Gone are the smooth moves, trendy nods and lackluster songcraft of Dirty Work and Steel Wheels, the Rolling Stones’ last two studio discs. The band’s new album, Voodoo Lounge, is ragged and glorious, reveling in the quintessential rock & roll the Stones marked as their own some 30 years ago. Plumbing the past to cop riffs from their classics, the Stones perfect their rebel stance in the service of pleasure, with producer Don Was working to bring it all up to date. Together, they keep the grooves short and mean, making for an album that’s tight without being overprocessed, neat without being nice.
The incomparable Charlie Watts is Voodoo’s secret weapon, from the album’s opening snare-drum volley to the effortless swing of its sign-off, “Mean Disposition.” Watts’ command allows new bassist Darryl Jones to easily click into place. (Bill who?) Keith Richards plays fast and loose, and Ron Wood adds his own torn and frayed finesse to Richards’ vamps. Mick Jagger’s singing is pure pleasure.
While they echo the usual catalog of references — Chuck Berry in “Mean Disposition,” Gram Parsons in “The Worst” — the songs on Voodoo Lounge find the Stones charged with renewed musical nerve: the skewed R&B of “Baby Break It Down”; “Moon Is Up,” where the “mystery drum” Watts brushes is an upside-down garbage can; the country-Celtic folk of the Richards-sung “The Worst” (with Wood on sweet pedal steel); the Caribbean skip of “Sweethearts Together.” On “Love Is Strong,” Jagger’s skanking harp (shades of “Miss You”) and predatory vocal chart a dangerous path, though not without humor: “My love is strong/And you’re so sweet/And someday, babe/We got to meet.” “You Got Me Rocking” is a throwback to Exile on Main Street-vintage bar-brawl tunes like “Rip This Joint.”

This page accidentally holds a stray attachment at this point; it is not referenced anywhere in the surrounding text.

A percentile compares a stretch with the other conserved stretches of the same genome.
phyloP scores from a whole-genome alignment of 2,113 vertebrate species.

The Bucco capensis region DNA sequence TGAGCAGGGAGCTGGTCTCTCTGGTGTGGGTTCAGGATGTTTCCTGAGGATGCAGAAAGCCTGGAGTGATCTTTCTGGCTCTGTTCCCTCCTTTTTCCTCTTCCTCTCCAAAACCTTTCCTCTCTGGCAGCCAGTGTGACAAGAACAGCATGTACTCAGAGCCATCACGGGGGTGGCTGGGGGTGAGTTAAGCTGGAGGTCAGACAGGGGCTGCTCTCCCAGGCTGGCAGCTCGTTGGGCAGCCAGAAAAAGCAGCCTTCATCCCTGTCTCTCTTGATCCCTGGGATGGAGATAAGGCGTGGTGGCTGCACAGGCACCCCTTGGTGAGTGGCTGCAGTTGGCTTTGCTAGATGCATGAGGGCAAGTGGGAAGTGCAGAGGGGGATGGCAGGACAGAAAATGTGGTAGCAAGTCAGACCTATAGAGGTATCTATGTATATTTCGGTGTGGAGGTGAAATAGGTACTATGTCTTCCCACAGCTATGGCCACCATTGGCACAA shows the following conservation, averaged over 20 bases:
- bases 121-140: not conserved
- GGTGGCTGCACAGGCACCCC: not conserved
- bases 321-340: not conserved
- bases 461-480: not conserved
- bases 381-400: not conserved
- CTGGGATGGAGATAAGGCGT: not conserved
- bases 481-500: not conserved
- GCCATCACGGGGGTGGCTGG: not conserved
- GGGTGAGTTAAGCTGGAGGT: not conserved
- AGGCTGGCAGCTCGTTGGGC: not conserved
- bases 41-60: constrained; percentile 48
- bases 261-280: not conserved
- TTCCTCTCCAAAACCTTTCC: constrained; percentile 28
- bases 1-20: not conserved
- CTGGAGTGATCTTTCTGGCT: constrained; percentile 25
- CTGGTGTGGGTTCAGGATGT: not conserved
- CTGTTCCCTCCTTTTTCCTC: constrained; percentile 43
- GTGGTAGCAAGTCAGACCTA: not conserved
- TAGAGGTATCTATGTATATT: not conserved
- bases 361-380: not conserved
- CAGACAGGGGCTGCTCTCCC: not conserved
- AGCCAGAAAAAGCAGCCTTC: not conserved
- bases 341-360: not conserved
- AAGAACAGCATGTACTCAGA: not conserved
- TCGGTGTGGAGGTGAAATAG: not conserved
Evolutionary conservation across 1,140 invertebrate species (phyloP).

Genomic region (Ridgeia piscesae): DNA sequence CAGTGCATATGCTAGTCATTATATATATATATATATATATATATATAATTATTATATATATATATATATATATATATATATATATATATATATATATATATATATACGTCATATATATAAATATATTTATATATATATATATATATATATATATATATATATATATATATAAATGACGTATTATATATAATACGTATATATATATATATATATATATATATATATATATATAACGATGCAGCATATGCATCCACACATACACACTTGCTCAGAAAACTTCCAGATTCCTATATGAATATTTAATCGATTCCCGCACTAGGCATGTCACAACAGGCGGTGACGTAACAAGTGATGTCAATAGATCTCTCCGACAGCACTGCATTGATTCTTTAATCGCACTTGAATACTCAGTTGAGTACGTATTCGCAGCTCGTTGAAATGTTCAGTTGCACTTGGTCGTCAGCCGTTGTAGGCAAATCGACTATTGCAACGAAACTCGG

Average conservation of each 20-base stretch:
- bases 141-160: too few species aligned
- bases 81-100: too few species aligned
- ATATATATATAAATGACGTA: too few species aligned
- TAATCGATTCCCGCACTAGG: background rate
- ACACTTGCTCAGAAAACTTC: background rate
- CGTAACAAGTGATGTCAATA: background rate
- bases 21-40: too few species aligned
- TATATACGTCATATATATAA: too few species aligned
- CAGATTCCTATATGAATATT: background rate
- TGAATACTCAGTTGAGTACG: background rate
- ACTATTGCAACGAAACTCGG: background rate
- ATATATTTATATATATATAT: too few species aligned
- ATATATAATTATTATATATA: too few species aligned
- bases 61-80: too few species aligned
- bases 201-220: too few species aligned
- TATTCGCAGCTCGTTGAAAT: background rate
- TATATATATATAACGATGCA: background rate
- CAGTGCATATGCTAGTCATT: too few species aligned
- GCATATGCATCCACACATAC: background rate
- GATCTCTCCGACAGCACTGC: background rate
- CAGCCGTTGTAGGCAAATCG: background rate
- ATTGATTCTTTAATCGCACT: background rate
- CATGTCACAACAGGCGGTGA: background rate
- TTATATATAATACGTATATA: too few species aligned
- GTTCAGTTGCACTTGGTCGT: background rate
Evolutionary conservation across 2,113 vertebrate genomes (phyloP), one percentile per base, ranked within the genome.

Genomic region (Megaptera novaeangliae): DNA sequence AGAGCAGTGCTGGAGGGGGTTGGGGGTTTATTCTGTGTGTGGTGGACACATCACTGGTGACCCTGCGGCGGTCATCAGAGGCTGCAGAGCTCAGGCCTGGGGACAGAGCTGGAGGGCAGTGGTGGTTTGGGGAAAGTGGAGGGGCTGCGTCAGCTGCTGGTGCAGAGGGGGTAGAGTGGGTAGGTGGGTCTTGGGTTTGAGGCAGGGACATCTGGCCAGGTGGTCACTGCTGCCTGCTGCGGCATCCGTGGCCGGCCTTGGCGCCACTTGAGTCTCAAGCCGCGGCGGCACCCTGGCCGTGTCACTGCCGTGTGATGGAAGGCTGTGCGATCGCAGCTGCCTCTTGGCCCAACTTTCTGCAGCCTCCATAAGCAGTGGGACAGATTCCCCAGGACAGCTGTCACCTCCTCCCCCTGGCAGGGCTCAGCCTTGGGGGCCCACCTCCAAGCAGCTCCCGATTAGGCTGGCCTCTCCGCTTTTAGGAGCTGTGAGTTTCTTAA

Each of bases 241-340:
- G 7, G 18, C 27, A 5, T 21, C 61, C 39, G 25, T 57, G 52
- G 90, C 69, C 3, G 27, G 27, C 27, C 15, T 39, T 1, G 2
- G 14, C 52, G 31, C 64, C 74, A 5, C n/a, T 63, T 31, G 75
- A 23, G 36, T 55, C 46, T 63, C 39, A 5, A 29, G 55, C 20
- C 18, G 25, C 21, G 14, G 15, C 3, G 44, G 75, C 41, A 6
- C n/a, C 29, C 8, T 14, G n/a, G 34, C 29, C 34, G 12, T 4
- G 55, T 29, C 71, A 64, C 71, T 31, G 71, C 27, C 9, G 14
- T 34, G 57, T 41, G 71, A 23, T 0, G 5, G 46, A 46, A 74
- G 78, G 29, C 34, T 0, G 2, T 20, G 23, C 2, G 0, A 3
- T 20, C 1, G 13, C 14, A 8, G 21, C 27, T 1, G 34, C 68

On the stunning ballad “Out of Tears” (featuring Chuck Leavell’s dreamy piano), Jagger drops attitude to sing couplets of crushing pain: “I can’t feel/Feel a thing/I can’t shout/I can’t scream.” On the other hand, “Thru and Thru” demonstrates that the Stones are still capable of extreme daffiness, as Richards, by now a full-fledged admiral in the nasal academy, sings passionately of a love as constant … as a 24-hour market (“You know that we do takeaway/But we deliver, too …”).
Just as Jagger’s latest solo outing, Wandering Spirit, proved far stronger than his first two, so Voodoo Lounge is leagues ahead of the last few Stones records. Not surprisingly, the record is suffused with sex, ironic or otherwise. But now, while still pussy crazy after all these years, Jagger asserts his unflagging drive while singing tenderly about his fears of aging and loss of potency.
Hence the procession of sweet things ready to fuel the flagging flames. Wandering Spirit’s immortal motto (“I’m as hard as a brick/Hope I never go limp,” from “Wired All Night”) has ballooned into Voodoo Lounge’s cornucopia of concupiscence: “You make me hard/You make me weak” (“Love Is Strong”); “Sparks will fly/When I get myself back on you, baby” (“Sparks Will Fly”); “Jack her up, baby, go on, open the hood/I want to check if her oil smells good/Mmm — smells like caviar” (“Brand New Car”). Jagger can’t help it; he’s just afraid of running out of time. It’s not odd in this context to find the horny funk of “Holetown Prison (Suck on the Jugular)” with lyrics like “All get together and fuck all night…. Let’s live lasciviously” side by side with a lovely study of faith and fate, the anti-violence “Blinded by Rainbows”: “Do you fear the final hour/Do you kneel before the cross….”
While Jagger and company are busy logging time on the sex beat, their sex-and-romance lyrics can also be read as a metaphor for career. The assertion that they can jolly well keep up artistically and commercially peeks out from under the tellingly titled “New Faces.” With its “Lady Jane”-style harpsichord, the song mock-dramatizes a lover’s comeuppance by a “figure of youth”: “He stands so aloof/With an indolent air/And an insolent stare.” Still, the upstart may end up “rotting in hell” for presuming to take the mantle.
On “Out of Tears,” Jagger faces down mortality: “I just can’t pour my heart out/To another living thing/I’m a whisper/I’m a shadow/But I’m standing up to sing.” But just in case you think he’s gone all sensitive, meet “I Go Wild,” on which a “raggedy dog” sniffs out some girls: “And the doctor says/You’ll be OK/And if you’d only/Stay away/From femmes fatales/And dirty bitches/And daylight drabs/And nighttime witches… And politicians’ garish wives/With alcoholic cunts like knives.”